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Mobile wallets are gaining currency thanks to the deep penetration of smart phones and Internet connectivity, and the youth preferring digital transactions.

In November 2016, India experienced a mini earthquake when the commonly used 500 and 1000 rupee notes were withdrawn from circulation and several limitations imposed on the withdrawal of the newly-released 2000 rupee notes.

But, all was not lost. For, fintech companies – companies that provide finance options using technology – were already in the market to enable cashless transactions. Since the demonetization, awareness has gone up and more and more apps are getting added, giving users choice and variety.

“The regulatory environment had already been laid over the years,” explains Madhusudan R, Co-Founder, Chennai based M2P, which develops YAP – an integrated bank-grade digital payments platform. “This has ensured that only licensed players can provide digital payment solutions, in conjunction with banks, thus ensuring safety for the customers.” He also adds that India is the only country with a two-step authentication, which further secures transactions effectively.

M-Payments market trends

Many studies reveal the accelerated growth of mobile penetration in the country. This is expected to boost the growth of payments through mobile wallets in the period 2016 to 22. Robust mobile internet penetration, growth of the e-commerce sector and increasing disposable incomes are additional factors fueling this growth, according to Associated Chambers of Commerce and Industry of India and research firm, RNCOS. A Boston Consulting Group report suggests that approximately 100 million consumers in India use e-wallets, and the youth prefer this mode over traditional payments through cheques or cash.

The ASSOCHAM report pegs m-wallet market in India to grow to touch Rs30,000 crore by 2021-22, up from Rs 154 crore in 2015-16, growing at a compounded annual growth rate (CAGR) of 141%.

Madhusudan, though, cautions and says that while the first 50 million customers may be easy to acquire, the next 100 million will be a slower process due to India being a conservative market.

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What is M-Payment?

The M-wallet market is broadly categorized as transfer of money from one wallet to another; bank to wallet and vice versa; recharge and bill payments for services. Mobile payment volume transactions share is expected to go up from 21% in FY16, to 79% by FY22.

Mobile wallets are of three kinds:

 Open Wallet, allowing users to buy goods and services, withdraw cash at ATMs and banks, and transfer funds. Jointly launched with a bank, it enables sending money to any mobile number bank account.

Semi-open Wallet facilitates transaction with merchants that also have an account with the wallet company. Such wallets are meant only to be loaded for spending, like a real wallet.

 Closed Wallet, popular in e-commerce transactions, is where a certain amount of money is locked with the merchant in case of cancellation of order, returns or gift cards.

 Get your own M-wallet

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“I make my Jio payments using Jio money. It is easy, safe and quick,” says Chitra Iyer, financial advisor.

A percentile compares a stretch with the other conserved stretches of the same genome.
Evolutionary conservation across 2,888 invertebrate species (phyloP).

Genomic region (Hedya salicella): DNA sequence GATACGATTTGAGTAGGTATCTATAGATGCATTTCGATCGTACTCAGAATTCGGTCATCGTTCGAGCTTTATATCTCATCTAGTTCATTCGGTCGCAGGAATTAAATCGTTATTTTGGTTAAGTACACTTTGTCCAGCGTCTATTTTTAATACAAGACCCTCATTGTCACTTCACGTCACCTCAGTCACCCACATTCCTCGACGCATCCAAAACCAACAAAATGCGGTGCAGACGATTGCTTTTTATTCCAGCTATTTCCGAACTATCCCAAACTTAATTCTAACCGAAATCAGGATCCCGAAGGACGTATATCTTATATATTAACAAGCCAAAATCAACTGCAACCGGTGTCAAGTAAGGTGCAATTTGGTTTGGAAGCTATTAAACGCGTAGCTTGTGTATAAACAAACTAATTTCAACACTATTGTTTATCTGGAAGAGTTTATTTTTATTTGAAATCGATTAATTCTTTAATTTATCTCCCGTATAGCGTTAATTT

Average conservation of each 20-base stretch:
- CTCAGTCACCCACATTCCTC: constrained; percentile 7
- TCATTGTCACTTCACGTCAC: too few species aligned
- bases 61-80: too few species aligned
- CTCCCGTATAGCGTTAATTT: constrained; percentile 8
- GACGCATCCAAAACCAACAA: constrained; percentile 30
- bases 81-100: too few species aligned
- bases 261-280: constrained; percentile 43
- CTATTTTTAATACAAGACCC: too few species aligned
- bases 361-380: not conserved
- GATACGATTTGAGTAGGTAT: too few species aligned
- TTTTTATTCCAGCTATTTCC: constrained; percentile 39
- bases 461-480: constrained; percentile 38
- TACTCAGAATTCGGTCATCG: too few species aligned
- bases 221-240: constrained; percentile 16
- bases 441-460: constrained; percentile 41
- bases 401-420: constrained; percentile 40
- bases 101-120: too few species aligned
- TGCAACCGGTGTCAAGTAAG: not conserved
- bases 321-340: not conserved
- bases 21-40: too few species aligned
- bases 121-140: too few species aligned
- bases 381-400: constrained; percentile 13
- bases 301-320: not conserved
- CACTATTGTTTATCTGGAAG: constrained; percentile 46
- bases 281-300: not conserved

“I use Paytm to pay my electricity bills. It takes a second to retrieve the bill and make the payment,” according to Prem Sivakumaran, editor, The Smart CEO magazine.

Suresh Lakshman, a senior executive in an MNC, is impressed with the convenience of using mobile wallets and has this to say, “It’s very useful for making payments right from the sabzi walls to auto to Uber! Across the board with no worries for change and fat wallet! Experience awesome!”

“I use Paytm at the local grocer and to pay the newspaper wallah. Effortless. Just type the phone number or scan the QR code, key in the amount and you are done,” points out Karthik Bhanu, financial controller, ITC Essentra. “I’ve used Ola money too. It is very convenient. When you reach your destination, your Ola money is deducted and the bill is sent by email.”

“I use Paytm to book film tickets, pay highway tolls and settle Uber cab fares… Ola money for paying Ola cab rides… I use PayTM for online purchases too…the benefit is the ‘cash back’ which you can use. again. I use Paytm for paying/receiving my share of expenditure after a get together,” explains Ramaiyer Srinivasan, Head-Engg & Projects at The Himalaya Drug Company.

Depending on your need, look for service providers in any of these categories and get your own m-wallet. Most can be downloaded from the phone’s Play Store and a simple registration will activate it. Some wallets charge a loading fee of 1 to 1.5%.

Wallets are also safer than a credit or debit card. A former General Manager of State Bank of Travancore (now merged with State Bank of India) points out that a wallet works like a debit card but is less risky as in case of any unlikely breach, only the amount loaded in the wallet is exposed. A debit card, on the other hand, exposes more of personal financial details.

There is a lot of innovation in this field and upcoming companies as well as established banks and financial services companies are competing at making the m-payment experience better and digital payments convenient.

Jitendra Gupta, Founder, Citrus Pay (now Payu), a digital payment company, says, “We intend to create an alternate data-based credit engine for more than 100 million consumers through digital channels.”

M-wallets make even credit and debit cards redundant, making your phone the one-point stop for all your financial needs.

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